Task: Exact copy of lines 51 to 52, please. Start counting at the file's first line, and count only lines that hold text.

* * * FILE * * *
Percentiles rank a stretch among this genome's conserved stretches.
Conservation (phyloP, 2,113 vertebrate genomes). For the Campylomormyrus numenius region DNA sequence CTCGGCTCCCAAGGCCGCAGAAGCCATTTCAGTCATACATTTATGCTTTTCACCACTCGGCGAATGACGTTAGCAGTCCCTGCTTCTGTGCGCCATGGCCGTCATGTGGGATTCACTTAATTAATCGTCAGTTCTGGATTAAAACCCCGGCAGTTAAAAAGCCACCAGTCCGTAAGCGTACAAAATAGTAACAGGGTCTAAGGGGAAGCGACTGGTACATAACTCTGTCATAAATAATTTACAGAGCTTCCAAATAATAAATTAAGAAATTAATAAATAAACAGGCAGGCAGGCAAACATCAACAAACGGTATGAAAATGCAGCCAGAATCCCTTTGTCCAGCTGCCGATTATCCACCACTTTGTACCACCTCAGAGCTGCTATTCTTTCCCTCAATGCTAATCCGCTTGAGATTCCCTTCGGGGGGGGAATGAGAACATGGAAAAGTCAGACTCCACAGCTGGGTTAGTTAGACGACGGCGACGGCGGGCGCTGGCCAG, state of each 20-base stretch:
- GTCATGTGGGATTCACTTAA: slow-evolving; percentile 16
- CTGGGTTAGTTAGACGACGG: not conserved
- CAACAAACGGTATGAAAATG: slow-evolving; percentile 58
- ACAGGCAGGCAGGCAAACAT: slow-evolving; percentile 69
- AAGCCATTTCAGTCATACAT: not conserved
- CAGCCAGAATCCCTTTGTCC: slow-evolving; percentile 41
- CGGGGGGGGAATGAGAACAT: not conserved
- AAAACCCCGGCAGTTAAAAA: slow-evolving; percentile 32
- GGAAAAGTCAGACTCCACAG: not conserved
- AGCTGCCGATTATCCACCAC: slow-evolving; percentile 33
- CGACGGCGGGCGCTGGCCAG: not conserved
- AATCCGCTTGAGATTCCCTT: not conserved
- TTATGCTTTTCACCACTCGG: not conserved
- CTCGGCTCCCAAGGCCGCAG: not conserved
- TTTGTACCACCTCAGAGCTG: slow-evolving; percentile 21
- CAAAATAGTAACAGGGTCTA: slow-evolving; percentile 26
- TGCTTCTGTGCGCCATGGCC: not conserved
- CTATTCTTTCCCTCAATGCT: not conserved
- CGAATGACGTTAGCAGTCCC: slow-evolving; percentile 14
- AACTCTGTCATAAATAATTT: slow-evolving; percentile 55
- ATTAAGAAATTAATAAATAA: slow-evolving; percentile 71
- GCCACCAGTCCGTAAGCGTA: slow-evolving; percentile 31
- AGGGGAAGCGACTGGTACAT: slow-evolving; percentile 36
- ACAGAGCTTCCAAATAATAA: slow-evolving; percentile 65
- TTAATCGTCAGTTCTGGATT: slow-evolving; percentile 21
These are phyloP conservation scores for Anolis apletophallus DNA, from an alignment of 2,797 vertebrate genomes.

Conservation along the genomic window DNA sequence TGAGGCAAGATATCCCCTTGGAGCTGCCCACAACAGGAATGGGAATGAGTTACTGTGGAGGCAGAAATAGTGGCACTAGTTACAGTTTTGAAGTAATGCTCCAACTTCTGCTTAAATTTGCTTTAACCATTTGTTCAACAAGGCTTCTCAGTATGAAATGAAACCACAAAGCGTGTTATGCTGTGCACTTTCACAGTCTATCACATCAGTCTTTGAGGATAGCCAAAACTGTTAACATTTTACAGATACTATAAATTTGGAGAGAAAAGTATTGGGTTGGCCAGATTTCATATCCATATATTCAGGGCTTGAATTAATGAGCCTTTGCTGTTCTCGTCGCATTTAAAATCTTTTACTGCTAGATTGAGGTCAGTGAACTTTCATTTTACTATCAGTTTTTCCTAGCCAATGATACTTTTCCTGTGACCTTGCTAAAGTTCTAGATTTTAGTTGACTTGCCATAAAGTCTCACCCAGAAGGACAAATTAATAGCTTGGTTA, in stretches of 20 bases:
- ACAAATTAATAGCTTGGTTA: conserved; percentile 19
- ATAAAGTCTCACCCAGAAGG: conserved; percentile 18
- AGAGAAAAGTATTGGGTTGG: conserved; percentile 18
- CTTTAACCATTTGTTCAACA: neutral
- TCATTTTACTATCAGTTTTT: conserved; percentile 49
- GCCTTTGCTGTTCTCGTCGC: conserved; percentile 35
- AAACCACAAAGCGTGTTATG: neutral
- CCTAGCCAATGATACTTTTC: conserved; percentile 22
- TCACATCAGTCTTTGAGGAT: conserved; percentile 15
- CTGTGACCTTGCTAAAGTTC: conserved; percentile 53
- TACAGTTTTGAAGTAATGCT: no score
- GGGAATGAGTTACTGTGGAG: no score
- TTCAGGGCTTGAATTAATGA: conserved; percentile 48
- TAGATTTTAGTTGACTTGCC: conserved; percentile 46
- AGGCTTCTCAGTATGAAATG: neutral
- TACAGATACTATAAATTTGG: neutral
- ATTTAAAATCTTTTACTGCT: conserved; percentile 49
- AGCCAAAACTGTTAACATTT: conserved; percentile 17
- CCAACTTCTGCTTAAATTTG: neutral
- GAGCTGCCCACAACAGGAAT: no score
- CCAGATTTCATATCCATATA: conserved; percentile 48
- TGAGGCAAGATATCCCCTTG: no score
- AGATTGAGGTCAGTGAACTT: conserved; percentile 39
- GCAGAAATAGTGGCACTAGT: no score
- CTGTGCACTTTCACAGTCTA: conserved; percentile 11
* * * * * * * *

- TGAGGCAAGATATCCCCTTG: no score
- AGATTGAGGTCAGTGAACTT: conserved; percentile 39